Origins & Information - Paprika

(Today's post is written by Duc Duong)

Lately, I've been on a jerky making kick and most recipes call for liquid smoke to add that smoky flavor. I felt liquid smoke had too flat of a flavor profile. So, I opted for recipes that call for smoked paprika because resulting batches would get not only the smoked flavor but also sweet (with a tad of spicy) flavoring from the paprika.

Just like with saffron, I wanted to understand this ingredient better since I use so much of it in my own beef jerky marinades. Initially, I was only familiar with three types of paprika: the regular kind, the smoked kind and the 2006 film.

Here's what I've learned about paprika the spice!

Paprika is a spice made from air-dried fruits/pods of the chili pepper family of the species Capsicum annuum. It can range from mild to hot, and flavors also vary from country to country but almost all the plants grown produce the sweet variety. The sweet paprika is mostly pericarp (the fleshy part of the fruit) with more than half of the seeds removed. Hot paprika contains some seeds, pod, and stalks. Counter to what I expected, the hotter a paprika happens to be, the less red it will be. By far, the hottest paprikas are brown to yellow in color, and coloration is a great way to distinguish powdered paprika varieties.

Regular or plain paprika
Most of the paprika sold in grocery stores is simply labeled "paprika." Its origins may be Hungarian, Californian, or South American, and it is sometimes mixed with other chilies like cayenne. This paprika tends to be neither sweet nor hot and is a suitable garnish for things like deviled eggs or wherever you want some color.

Spanish paprika (better known as pimentón)
Paprika in Spain goes by "pimentón" and it ranges from sweet to hot:
  • dulce (sweet and mild)
  • agridulce (bittersweet and medium hot)
  • picante (hot)
  • pimentón de La Vera or smoked paprika (deep, woodsy flavor)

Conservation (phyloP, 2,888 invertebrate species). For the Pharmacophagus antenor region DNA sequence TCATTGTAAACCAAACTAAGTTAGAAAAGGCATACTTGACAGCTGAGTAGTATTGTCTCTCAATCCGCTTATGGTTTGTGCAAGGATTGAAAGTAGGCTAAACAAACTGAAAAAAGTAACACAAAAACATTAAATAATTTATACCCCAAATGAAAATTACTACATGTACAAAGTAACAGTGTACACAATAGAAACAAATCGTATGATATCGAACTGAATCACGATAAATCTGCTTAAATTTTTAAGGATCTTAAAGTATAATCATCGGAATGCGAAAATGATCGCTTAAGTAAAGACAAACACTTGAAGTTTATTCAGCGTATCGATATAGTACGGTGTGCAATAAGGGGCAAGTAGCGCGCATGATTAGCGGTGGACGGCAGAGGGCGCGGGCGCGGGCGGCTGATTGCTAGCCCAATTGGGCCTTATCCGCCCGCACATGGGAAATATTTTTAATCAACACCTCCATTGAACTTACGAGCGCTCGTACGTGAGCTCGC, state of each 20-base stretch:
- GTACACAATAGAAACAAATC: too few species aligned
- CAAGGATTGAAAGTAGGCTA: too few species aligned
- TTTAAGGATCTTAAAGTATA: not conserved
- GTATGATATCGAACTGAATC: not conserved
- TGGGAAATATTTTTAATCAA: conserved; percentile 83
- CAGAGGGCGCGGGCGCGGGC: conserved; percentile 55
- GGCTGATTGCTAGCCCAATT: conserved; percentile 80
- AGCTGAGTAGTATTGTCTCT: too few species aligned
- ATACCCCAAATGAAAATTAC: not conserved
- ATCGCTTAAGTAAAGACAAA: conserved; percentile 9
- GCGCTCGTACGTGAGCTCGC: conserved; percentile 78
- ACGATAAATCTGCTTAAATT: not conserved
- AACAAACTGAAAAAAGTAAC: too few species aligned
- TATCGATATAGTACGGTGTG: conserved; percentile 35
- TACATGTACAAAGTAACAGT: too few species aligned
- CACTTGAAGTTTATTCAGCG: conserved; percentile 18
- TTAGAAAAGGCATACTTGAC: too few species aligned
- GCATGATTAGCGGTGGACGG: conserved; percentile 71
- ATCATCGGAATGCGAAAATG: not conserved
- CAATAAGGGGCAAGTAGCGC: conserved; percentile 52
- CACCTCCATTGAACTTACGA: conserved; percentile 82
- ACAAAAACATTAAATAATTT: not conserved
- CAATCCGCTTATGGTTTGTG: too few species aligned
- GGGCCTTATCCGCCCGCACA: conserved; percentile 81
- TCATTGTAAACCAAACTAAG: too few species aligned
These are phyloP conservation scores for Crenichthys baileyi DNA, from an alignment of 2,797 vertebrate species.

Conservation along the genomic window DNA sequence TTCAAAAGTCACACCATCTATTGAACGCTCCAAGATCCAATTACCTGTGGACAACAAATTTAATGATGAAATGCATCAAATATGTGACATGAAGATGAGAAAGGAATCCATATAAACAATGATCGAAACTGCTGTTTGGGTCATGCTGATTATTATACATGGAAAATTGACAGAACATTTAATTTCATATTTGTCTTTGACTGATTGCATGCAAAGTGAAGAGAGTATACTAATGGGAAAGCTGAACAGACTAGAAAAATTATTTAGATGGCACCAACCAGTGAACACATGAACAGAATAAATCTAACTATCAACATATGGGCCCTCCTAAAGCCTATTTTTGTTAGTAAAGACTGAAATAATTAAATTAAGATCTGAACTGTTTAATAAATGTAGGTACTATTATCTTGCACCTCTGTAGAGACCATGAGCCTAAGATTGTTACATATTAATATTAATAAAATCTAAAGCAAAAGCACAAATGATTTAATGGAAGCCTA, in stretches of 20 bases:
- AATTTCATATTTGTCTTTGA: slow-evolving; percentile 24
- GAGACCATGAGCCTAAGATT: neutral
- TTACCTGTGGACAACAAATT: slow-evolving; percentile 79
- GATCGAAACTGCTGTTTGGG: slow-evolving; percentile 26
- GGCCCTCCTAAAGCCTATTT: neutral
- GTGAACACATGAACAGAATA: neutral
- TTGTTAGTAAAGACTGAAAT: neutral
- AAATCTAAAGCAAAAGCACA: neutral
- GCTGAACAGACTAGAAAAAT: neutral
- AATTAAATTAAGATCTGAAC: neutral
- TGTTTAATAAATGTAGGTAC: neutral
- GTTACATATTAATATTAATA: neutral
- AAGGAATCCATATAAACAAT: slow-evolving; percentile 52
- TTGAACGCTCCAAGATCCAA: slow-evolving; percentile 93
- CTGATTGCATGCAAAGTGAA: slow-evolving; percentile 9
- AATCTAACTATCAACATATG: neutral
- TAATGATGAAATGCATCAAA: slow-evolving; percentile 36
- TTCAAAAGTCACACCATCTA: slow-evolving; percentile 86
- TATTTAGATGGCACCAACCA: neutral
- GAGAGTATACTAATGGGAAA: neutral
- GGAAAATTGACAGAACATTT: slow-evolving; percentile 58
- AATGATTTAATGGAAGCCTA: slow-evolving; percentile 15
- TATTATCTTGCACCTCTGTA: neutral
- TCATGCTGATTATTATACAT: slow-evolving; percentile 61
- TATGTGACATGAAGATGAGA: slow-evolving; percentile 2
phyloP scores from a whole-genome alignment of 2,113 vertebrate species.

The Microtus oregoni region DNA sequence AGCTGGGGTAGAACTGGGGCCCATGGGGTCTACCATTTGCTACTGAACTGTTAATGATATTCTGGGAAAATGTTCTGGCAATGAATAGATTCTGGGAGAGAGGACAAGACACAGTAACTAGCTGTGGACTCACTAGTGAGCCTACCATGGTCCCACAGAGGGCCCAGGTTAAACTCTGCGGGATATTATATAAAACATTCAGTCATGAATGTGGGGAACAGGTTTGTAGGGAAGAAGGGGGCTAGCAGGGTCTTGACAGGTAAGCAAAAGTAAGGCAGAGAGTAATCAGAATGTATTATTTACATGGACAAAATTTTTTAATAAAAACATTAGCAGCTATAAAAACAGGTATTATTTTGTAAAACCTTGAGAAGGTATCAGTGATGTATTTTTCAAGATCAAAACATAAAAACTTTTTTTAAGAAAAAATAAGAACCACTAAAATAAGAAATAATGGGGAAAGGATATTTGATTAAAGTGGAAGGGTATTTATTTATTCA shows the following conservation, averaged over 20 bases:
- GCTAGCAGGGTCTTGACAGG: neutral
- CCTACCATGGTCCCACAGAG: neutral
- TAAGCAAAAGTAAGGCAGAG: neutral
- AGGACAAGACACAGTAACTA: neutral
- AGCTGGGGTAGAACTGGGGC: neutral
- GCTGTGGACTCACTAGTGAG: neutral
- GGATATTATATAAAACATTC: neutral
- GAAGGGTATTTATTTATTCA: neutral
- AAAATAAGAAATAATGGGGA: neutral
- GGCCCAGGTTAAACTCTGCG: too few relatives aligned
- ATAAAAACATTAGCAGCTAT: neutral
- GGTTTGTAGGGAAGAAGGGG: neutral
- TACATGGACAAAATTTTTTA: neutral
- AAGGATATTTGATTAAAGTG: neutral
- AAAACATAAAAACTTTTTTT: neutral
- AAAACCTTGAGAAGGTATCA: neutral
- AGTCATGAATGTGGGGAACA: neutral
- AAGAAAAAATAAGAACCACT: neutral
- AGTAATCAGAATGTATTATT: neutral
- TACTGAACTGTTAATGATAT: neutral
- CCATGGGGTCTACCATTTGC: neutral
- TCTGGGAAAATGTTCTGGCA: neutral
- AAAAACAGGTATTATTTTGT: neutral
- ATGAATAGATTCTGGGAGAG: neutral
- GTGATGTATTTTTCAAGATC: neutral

(In Spain's La Vera region, farmers harvest and dry the chiles over wood fires, creating pimentón de La Vera. It could only be called "pimentón de La Vera" if it's from this region; otherwise it would be simply be "smoked paprika" which is not as valued as pimentón de La Vera)

The Hungarian varieties are more robust and considered superior. The Spanish varieties are sweeter and milder. Most tables in Hungary are set with salt and hot paprika (not black pepper) shakers. Hungarian agricultural authorities fiercely guard their plants and seeds and twice as much acreage is devoted to peppers as any other crop.

Due to the favorable climate and geographical conditions, Hungarian paprika has a bright red color and a distinctive rich flavor that allowed Hungary to become one of the leading paprika producers in the world.

The eight grades of Hungarian paprika are

  • Special quality (különleges) - the mildest, very sweet with a deep bright red color
  • Delicate (csípősmentes csemege) – color from light to dark red, a mild paprika with a rich flavor
  • Exquisite delicate (csemegepaprika) – similar to delicate but more pungent
  • Rose (rózsa) – pale red in color with strong aroma and mild pungency
  • Pungent exquisite delicate (csípős csemege, pikáns) – an even more pungent version of delicate
  • Noble sweet (Édesnemes) – bright red and slightly pungent (the most commonly exported paprika; usually marketed as Hungarian sweet paprika in the US)
  • Half-sweet (félédes) – a blend of mild and pungent paprikas; medium pungency
  • Strong (erős) – light brown in color, the spiciest paprika

I also looked a little bit into growing and making your own paprika. Turns out it's more time efficient to let the professionals do what they do best. You basically need to start growing your paprika crop a year before you want the powder. Other than the growing time needed, the air-drying and actual yield qualifies more as a fun home project for educational purposes but not something to do regularly.

So there you go! Next time a recipe calls for a specific type of paprika, you'll know the difference! Personally I want to try some genuine pimentón de La Vera in a future jerky marinade. Cheers!

All photographs were sourced from Wikipedia's public media domain.